- Richest Celebrities › Singers
- Net Worth:
- $5 Million
- Date of Birth:
- Mar 5, 1958 - Mar 10, 1988 (30 years old)
- Place of Birth:
- 5 ft 8 in (1.73 m)
- Singer, Guitarist, Actor
What was Andy Gibb's Net Worth?
Andy Gibb was an English singer, songwriter, and musician who had a net worth of $5 million at the time of his passing in 1988. An immensely talented singer, Andy Gibb's career was cut short prematurely just after his 30th birthday. Although Gibb achieved mainstream success with a number of chart-topping singles, he struggled with depression and drug issues throughout his career. At the time of his death, he was attempting to make a comeback. Andy is also famous for being the younger brother of Maurice, Robin, and Barry Gibb, who experienced incredible levels of success as the Bee Gees.
Andrew Roy Gibb was born on March 5th of 1958 in Stretford, Manchester, England. Unlike his older brothers, Andy was not born on the Isle of Man. Along with Maurice, Barry, and Robin, Andy was also raised alongside an elder sister named Lesley. Although he was born in Manchester, Gibb did not stay long before the entire family relocated to Australia. He was six months old at the time. Eventually, the Gibbs moved back to the United Kingdom in 1967.
By this point, his elder brothers were already quite successful in the music industry. Andy developed a reputation for being a mischievous child and rubbed shoulders with various high-profile individuals in the music world due to his brothers' success. He was also spoiled by his parents, who gave him his own limo with which to drive around London as a young teen.
By the age of 13, Barry had dropped out of school with the goal of becoming a musician. He first started playing at various clubs in Ibiza, Spain, before visiting the Isle of Man with his parents. By the mid-70s, he had formed his own group called Melody Fayre. Named after a Bee Gees song, the group included a number of musicians from the Isle of Man. Early tracks included "My Father Was a Rebel" and "Windows of My World," the latter of which was co-written by Maurice Gibb.
In 1974, Andy took his brother Barry's advice and returned to Australia. Barry recommended that he start his music career in the Down Under, as it had proved to be a recipe for success for the Bee Gees. Andy's sister Lesley was also living in Australia at the time and raising a family. During this period, Andy started to appear on Australian television, and he recorded a number of additional singles. The problem was that Andy was not "hungry" for success in the same way that his elder brothers had been. He could afford to simply disappear for months on end with the financial support of his elder brothers, leaving his bandmates with no income. Not surprisingly, many of them simply walked away from the group.
Andy then joined the band Zenta and released his first official single, "Words and Music." He also collaborated with the Australian jazz fusion group Crossfire as he began recording more singles. During this period, Andy also married his girlfriend Kim Reeder, and they had one child together before divorcing two years later.
In 1976, Robert Stigwood (manager of the Bee Gees) signed Andy to his record label. Gibb then relocated to Miami and began working on songs with Barry's help. These developments would later result in his first album, "Flowing Rivers." This album contained hits like "I Just Want to Be Your Everything," which was written by Barry and topped the charts in the United States and Australia. The album also contained "(Love Is) Thicker Than Water," which became popular. Tracks like these helped "Flowing Rivers" reach platinum status.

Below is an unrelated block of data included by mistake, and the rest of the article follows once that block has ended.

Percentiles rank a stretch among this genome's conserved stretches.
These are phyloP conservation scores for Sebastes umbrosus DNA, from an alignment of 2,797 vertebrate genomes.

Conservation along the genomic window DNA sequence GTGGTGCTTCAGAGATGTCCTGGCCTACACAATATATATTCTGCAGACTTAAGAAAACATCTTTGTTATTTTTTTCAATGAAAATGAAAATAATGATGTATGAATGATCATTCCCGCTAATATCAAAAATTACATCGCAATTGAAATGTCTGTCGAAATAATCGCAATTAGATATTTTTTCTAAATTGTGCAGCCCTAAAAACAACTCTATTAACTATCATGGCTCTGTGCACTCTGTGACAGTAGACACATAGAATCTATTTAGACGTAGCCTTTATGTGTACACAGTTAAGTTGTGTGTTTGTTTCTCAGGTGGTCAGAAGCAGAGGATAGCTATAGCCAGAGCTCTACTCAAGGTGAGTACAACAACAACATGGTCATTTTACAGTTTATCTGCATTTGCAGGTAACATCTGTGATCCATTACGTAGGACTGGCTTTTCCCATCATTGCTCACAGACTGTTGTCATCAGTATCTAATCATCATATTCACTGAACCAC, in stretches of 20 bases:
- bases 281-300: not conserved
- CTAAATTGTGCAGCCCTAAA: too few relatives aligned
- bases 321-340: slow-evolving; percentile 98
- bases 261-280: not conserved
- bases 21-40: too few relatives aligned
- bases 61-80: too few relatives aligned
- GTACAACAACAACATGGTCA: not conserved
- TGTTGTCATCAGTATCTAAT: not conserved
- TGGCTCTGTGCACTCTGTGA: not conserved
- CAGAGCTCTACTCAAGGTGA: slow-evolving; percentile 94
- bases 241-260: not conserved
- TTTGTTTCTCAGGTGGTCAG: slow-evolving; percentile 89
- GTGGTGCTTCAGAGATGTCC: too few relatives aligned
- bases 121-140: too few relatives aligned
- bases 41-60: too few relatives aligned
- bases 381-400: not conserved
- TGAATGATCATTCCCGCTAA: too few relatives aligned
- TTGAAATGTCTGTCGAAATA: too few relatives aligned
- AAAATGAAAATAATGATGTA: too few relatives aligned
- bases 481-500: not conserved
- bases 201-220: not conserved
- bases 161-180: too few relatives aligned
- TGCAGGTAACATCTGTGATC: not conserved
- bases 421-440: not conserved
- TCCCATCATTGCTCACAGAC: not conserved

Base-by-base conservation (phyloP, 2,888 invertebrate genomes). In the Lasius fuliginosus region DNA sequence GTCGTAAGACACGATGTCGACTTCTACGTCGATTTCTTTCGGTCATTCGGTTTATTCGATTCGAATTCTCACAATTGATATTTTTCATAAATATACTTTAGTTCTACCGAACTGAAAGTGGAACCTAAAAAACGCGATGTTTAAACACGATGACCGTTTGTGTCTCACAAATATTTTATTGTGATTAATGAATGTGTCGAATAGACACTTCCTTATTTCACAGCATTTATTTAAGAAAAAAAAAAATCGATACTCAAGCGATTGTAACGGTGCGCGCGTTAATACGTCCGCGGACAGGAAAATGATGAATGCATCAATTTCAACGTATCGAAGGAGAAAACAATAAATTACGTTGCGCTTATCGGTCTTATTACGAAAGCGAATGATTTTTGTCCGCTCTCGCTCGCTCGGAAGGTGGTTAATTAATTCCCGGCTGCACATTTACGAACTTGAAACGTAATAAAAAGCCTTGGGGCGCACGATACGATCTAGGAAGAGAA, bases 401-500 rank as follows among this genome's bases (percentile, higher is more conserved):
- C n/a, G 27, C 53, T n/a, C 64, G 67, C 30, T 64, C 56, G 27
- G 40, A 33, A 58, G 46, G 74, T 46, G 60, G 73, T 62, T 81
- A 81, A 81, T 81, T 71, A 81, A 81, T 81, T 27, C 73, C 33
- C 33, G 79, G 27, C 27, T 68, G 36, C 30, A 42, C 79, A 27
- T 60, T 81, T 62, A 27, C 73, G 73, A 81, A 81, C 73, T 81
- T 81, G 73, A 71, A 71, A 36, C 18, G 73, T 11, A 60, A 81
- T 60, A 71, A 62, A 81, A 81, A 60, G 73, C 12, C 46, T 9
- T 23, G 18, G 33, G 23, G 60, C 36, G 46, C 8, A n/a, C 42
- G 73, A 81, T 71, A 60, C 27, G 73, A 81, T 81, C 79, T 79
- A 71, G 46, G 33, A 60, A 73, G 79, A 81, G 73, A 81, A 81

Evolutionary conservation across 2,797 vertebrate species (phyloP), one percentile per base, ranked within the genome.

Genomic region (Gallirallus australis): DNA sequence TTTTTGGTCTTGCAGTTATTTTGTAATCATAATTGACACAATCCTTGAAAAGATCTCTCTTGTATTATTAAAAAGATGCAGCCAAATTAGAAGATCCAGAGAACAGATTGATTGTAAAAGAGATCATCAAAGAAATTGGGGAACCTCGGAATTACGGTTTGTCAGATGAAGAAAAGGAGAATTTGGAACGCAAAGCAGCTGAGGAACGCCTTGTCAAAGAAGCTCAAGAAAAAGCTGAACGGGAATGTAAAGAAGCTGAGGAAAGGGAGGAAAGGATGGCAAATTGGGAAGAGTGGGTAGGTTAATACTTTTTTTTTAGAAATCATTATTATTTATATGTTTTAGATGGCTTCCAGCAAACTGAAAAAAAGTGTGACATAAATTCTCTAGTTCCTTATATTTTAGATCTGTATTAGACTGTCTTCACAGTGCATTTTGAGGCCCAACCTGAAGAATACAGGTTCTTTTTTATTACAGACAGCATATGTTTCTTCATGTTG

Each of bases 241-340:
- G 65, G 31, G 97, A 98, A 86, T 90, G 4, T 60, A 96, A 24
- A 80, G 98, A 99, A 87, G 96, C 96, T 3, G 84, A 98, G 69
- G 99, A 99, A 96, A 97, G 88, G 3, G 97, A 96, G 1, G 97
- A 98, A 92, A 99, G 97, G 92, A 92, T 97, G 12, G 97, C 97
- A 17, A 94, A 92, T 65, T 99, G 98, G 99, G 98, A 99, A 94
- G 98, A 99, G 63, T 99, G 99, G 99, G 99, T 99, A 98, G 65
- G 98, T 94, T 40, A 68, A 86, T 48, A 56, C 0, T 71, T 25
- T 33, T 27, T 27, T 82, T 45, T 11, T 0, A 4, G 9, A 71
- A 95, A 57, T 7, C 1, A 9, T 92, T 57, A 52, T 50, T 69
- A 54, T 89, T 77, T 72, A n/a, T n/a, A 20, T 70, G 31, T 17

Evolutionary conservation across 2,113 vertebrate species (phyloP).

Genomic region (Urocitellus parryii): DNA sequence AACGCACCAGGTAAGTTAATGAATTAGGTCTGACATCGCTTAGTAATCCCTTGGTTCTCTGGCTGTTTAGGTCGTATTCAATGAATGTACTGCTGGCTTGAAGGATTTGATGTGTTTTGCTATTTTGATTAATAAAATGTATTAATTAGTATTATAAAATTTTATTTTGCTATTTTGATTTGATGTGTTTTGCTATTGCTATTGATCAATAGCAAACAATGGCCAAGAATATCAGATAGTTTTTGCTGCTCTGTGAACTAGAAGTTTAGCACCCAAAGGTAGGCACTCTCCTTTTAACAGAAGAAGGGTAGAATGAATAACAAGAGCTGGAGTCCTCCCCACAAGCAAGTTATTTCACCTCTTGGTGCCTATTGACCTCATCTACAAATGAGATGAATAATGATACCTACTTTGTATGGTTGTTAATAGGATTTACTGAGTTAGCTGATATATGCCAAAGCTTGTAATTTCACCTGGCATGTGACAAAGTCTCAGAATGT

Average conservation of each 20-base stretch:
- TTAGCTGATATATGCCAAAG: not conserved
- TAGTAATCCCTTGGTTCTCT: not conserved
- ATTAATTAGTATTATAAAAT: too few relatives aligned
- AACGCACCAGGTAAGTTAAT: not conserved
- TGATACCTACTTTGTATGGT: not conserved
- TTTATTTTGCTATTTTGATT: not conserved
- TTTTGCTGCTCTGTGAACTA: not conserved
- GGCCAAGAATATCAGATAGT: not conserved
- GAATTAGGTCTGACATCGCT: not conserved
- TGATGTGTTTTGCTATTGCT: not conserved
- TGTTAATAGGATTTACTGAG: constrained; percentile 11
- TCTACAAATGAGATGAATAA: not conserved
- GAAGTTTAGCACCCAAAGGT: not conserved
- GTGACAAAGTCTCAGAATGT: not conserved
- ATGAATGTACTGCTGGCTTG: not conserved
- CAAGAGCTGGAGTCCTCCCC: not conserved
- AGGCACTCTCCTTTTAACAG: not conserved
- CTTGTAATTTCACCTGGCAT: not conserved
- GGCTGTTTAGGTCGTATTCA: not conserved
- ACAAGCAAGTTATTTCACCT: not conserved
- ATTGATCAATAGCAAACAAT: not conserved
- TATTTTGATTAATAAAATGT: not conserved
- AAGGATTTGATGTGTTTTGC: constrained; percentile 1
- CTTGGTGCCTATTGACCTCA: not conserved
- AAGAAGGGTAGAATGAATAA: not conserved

Andy's next album was "Shadow Dancing," the title track of which charted well in numerous nations. It was during this time that Andy became the first male solo artist to have three consecutive number-one hits. Other notable tracks from "Shadow Dancing" included "An Everlasting Love," and "(Our Love) Don't Throw It All Away." Once again, Andy's album reached platinum status. He then followed up in 1979 with "After Dark," his final studio album. A Greatest Hits album soon followed to finish up his contract with Robert Stigwood's record label.
Over the next period, Andy's drug problems proved to be a detriment to his career. Despite landing a number of TV hosting roles and collaborating with a range of artists like Queen, Andy simply disappeared for long periods of time to fuel his drug-binging lifestyle. In the early 80s, Gibb dated movie stars like Victoria Principal and Kari Michaelsen. He also performed regularly in Las Vegas. By the mid-80s, Andy's family had convinced him to seek treatment for his drug problems.
In the late 80s, it seemed as though Andy had finally beaten his substance abuse issues. However, he still battled constantly with depression despite a clean bill of health. A recent breakup with Victoria Principal may have contributed to this emotional strife. His elder brothers noticed that his mood was declining rapidly, and many of them later blamed themselves for not taking a more active role in addressing Andy's depression at this point.
Two days after Andy's 30th birthday, he started complaining of intense chest pains. He was quickly taken to a hospital in Oxford, where he underwent a series of tests. While these tests were still being conducted, Gibb collapsed and became unconscious. Not long afterward, he passed away.
Eventually, doctors were able to determine that the cause of death was myocarditis, which is an inflammation of the heart muscle. This inflammation was likely caused by years upon years of cocaine abuse that weakened his heart to the point of no return. Despite the fact that many media sources incorrectly reported that Andy had died from an overdose, he technically died from natural causes that were exacerbated by drug abuse.